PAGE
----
Cardinals coach Bruce Arians was asked at the end of his Monday presser about the Buccaneers going hard at the Cards’ two kneel-downs at the end of the game as they tried to run out the clock. Arians turned very serious. “That’s their style,” Arians said. “I have no comment on it.”
It wasn’t hard to see how Arians felt about it when watching a video of the end of the game. The Cards had two kneel-downs and QB Carson Palmer was knocked on his backside on the first (screenshot below) as the Bucs crashed in. The second was also a jumble of bodies, and Arians delivered a noticeably quick handshake to Tampa Bay coach Greg Schiano — if it was a handshake — and just as the camera was about to leave him, and what looked like a Tampa assistant Arians knew tried to say good game, Arians looked like he was going to give that coach a piece of his mind too.
This, of course, isn’t the first time this has been an issue. Flash back to Schiano’s first season last year and the same thing happened with the Giants. Reaction was mixed. Schiano said Monday afternoon on his radio show (via joebucsfan.com), after a Tampa fan said he had a problem with such a play, that his players are ultimately the ones who decide to do it.
“I can say it’s misunderstood. Maybe I’m misunderstood. Who knows? But there’s a couple of things that I can tell you. No. 1, it’s an organized play. It isn’t just a mayhem of diving,” Schiano said. “Has it worked here yet in the NFL? No. Has it worked before? Sure. It’s worked or I wouldn’t do it. You know, we’ve caused several balls to be put on the ground in the past in doing this. And there’s a technique, a series of techniques that are involved.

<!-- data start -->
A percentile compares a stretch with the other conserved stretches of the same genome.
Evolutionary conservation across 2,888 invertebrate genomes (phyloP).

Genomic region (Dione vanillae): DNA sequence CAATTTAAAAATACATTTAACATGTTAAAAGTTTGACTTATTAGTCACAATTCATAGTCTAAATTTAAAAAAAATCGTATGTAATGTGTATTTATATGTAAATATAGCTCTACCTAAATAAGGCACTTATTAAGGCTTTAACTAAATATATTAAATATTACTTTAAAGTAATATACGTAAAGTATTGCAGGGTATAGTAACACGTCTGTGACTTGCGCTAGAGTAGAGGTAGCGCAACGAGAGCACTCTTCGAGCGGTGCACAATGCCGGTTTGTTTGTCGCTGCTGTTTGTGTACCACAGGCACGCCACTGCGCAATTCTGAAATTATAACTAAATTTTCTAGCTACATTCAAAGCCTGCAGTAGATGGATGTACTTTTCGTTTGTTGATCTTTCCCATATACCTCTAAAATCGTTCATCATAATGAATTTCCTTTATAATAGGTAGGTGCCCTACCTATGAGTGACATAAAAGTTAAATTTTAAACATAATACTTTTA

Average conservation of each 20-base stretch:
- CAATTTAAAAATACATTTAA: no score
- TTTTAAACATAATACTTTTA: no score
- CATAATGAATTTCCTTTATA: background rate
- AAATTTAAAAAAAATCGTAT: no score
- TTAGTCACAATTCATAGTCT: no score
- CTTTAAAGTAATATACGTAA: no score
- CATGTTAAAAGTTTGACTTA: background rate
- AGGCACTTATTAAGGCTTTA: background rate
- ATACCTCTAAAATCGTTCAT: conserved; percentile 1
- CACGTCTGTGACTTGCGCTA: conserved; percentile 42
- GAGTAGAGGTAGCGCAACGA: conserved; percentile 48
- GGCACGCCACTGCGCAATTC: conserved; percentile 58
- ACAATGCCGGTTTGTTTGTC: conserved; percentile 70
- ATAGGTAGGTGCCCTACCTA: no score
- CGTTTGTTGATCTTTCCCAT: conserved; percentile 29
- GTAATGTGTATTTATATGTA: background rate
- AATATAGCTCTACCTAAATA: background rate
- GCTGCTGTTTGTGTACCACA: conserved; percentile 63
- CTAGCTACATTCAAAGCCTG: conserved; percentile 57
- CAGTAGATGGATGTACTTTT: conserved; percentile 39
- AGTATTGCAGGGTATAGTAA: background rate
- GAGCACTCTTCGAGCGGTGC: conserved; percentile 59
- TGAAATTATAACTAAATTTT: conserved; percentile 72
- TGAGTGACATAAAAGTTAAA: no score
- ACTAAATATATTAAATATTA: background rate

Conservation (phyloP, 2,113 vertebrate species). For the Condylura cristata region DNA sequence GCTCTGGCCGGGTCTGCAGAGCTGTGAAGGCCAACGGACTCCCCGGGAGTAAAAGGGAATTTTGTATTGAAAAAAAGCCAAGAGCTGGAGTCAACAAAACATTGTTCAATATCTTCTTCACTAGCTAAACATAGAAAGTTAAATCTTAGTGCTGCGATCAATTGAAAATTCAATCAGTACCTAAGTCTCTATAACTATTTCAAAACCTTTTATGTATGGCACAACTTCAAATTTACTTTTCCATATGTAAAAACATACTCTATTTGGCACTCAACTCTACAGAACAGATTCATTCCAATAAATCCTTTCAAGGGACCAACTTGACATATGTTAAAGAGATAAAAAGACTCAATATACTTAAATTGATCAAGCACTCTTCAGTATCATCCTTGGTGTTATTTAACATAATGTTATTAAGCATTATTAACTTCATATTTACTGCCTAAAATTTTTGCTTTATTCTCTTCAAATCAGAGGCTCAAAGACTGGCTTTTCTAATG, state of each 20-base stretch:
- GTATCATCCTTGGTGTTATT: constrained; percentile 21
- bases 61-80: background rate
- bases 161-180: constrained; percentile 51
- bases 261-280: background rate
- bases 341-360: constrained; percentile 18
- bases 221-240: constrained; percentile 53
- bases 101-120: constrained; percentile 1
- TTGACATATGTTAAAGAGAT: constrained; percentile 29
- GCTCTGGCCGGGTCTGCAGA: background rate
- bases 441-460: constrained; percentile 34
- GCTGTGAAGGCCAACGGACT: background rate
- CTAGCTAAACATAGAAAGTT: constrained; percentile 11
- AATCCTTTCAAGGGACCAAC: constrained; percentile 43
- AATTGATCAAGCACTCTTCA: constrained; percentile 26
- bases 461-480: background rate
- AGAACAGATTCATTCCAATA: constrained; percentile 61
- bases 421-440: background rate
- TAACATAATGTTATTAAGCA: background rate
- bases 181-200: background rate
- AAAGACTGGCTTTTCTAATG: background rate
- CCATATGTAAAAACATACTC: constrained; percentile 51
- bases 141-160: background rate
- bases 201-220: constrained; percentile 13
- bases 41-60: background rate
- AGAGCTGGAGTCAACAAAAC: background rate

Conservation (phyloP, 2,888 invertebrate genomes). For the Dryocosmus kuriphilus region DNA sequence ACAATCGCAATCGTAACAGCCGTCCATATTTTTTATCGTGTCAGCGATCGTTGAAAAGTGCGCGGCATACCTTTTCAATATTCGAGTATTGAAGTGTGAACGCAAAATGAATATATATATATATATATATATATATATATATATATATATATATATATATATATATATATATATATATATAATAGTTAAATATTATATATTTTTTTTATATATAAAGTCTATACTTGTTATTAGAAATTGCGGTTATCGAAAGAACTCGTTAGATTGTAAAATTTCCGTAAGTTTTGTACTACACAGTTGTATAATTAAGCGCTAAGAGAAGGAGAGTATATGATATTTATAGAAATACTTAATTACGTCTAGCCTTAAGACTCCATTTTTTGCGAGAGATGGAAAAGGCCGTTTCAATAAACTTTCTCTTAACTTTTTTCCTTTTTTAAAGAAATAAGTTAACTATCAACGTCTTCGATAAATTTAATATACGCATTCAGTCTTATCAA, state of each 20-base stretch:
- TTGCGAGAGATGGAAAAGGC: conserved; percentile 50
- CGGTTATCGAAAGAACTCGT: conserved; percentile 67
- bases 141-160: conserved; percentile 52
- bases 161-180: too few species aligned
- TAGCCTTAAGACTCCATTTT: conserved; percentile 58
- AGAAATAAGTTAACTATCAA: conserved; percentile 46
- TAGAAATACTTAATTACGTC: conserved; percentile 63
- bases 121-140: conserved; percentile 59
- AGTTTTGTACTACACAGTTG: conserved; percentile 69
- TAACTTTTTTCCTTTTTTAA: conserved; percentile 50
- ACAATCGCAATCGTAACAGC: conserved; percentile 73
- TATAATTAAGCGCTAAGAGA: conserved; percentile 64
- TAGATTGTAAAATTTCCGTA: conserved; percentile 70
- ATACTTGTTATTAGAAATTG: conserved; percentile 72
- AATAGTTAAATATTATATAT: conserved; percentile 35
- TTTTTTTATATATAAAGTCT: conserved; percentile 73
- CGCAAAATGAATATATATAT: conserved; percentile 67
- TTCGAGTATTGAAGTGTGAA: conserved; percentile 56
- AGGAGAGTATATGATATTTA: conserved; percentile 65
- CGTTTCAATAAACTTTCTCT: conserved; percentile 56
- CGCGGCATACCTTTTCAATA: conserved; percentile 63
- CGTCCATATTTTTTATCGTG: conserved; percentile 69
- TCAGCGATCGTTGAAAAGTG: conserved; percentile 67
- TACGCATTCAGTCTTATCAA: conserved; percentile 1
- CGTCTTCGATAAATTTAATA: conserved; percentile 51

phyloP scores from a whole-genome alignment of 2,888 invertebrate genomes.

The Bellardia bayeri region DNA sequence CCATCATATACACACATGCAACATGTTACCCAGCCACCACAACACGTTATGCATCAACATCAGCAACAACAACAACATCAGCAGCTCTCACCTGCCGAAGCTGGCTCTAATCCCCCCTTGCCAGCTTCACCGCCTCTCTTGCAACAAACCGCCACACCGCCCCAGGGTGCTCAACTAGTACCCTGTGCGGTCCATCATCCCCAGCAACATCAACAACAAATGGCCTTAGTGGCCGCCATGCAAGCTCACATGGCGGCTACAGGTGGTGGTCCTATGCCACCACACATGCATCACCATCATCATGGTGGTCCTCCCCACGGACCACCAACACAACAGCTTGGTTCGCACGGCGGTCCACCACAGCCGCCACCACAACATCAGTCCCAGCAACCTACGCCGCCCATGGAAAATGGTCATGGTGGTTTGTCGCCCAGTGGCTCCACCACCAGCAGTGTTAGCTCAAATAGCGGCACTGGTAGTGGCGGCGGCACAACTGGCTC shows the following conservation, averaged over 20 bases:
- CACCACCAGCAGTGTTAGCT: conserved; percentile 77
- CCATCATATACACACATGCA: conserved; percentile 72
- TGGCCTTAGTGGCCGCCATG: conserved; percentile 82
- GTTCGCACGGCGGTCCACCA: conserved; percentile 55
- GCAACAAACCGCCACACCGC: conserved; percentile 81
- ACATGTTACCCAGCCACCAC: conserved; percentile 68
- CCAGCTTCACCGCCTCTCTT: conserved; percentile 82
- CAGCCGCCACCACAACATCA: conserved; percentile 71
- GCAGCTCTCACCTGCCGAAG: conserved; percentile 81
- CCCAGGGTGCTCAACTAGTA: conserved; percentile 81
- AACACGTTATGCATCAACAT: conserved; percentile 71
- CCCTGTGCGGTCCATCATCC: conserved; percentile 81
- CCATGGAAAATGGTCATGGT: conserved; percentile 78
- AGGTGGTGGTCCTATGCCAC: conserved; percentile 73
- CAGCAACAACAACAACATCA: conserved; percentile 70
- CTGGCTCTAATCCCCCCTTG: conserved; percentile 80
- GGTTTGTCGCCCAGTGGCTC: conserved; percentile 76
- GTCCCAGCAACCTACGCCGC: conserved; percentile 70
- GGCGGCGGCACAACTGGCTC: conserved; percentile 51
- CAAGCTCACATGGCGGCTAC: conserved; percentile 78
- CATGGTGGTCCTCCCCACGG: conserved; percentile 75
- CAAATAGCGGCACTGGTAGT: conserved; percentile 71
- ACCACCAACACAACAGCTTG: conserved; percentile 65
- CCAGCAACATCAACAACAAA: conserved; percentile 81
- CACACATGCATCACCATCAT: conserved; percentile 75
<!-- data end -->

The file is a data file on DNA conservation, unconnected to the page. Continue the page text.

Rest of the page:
“But most importantly, you know, I want everybody to know, our players, I ask our players, ‘if we don’t want to do this, we don’t do it.’ I mean, that’s where I am. I’m not going to force guys. Because is there’s always a risk involved? Sure. I mean there’s always a risk involved when you’re hitting other people. And I’m talking about a risk for our players.”
Schiano went on to say in a one-score game and the Bucs need just a field goal, it’s part of his team’s belief system to go after the ball. He also said defensive tackle Gerald McCoy was warning the Cardinals the rush was coming.
“I’d like people to quit complaining, and that’s what we’re going to do, and get ready for it,” Schiano added.
I’m not sure I buy that Schiano’s players have the latitude to say they won’t do it, especially if Schiano is saying it’s part of the team’s belief system. The question is, what will come first: The Bucs actually creating a turnover out of it, or some player getting hurt?